Grainger & Worrall (GW), an engineering company and automotive castings specialist, has secured a contract with luxury car manufacturer Aston Martin to manufacture engine blocks of Aston Martin’s DB11 using modern enterprise-grade 3D printers and technologies.
Aston Martin’s DB series, which includes the company’s signature designs and iconic cars, still remains as one of the most valuable product lines of the multi-billion dollar firm. DB, which is short for David Brown, represents a time in history in which Brown purchased the financially struggling Aston Martin for just over $25,000 to rebuild its legacy.
The majority of engines featured in the DB series are extremely high performance. Specifically, the DB 11 model Grainger & Worrall has been selected to design is set to have a 48-valve V12 twin-turbocharged engine that can reach the speed of 100 km/h in just 3.9 seconds. The $160,000 car, which is expected to be released in the fourth quarter of 2016, will be Aston Martin’s most efficient and powerful automobile to date, with the fastest-accelerating and most fuel-efficient engine.
Aston Martin CEO Andy Palmer stated that the DB 11 model is going to be the best performing car of the company’s history.
“A brand new bonded aluminium platform, clever aerodynamics, a new characterful twin-turbo V12 and class-leading infotainment systems are just a few aspects which make this the sports car that will proudly spearhead Aston Martin’s second century plan,” said Palmer.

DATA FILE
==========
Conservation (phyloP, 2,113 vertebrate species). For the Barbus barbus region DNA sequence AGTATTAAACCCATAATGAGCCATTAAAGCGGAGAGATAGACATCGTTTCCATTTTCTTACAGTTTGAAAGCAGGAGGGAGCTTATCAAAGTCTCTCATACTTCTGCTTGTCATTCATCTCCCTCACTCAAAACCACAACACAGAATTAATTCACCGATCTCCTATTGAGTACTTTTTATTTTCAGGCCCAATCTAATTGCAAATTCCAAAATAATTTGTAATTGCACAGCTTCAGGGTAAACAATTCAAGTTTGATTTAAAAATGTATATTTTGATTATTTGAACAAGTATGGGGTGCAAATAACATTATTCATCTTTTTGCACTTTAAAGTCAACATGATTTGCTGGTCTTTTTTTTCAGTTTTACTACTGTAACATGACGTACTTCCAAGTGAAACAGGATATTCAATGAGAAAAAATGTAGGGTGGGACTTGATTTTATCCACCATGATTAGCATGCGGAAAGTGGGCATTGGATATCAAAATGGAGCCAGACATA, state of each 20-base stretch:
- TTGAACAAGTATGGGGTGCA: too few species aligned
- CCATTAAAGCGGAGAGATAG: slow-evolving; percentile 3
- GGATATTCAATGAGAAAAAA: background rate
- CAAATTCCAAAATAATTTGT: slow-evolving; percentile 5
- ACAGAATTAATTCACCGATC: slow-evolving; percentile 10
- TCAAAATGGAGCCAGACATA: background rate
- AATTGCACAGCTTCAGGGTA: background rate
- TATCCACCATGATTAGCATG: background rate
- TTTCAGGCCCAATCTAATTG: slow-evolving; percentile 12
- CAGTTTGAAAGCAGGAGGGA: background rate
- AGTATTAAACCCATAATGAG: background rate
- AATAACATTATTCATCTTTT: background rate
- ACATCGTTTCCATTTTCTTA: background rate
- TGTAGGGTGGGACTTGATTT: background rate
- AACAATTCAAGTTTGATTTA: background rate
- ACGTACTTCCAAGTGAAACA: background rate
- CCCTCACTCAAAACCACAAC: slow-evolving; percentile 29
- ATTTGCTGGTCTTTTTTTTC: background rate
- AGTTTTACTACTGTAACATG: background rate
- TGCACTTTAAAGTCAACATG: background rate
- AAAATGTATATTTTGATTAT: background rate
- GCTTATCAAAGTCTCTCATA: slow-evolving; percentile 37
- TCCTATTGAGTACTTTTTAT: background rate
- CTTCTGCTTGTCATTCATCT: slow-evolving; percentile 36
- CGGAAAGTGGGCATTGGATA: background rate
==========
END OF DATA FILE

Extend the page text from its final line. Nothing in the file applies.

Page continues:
Considering the history of Aston Martin dedicated to the development and creation of the DB11 model, the utilization of the 3D printing technology as a main component of its engine’s manufacturing process is notable.
Grainger & Worrall has collaborated with Aston Martin for decades prior to the contractual agreement for the DB11 engine development. If the company successfully and efficiently integrates 3D printing as a core part of the manufacturing phase, it is likely that Aston Martin will continue to use 3D printers for the creation of custom-made frames and engine components, among other products.
More importantly, GW emphasized that the utilization of 3D printers is necessary to maintain the robust build quality of the Aston Martin DB11 engine and to sustain its lightweight for extra performance. The GW development team also noted that the sophisticated and precise CAD files created by the Aston Martin design team limited the range of technologies GW could use.
“GW’s precision sand casting process, developed specifically for the engines manufactured, delivers accurate, high integrity parts with increased design freedom,” said Edward Grainger, managing director of prototypes at GW. “Utilising the latest real-time x-ray and CT scanning capabilities in parallel ensures exacting and reliable quality development process.”
Discuss in the Aston Martin forum at 3DPB.com.[Source: The Engineer / Aston Martin]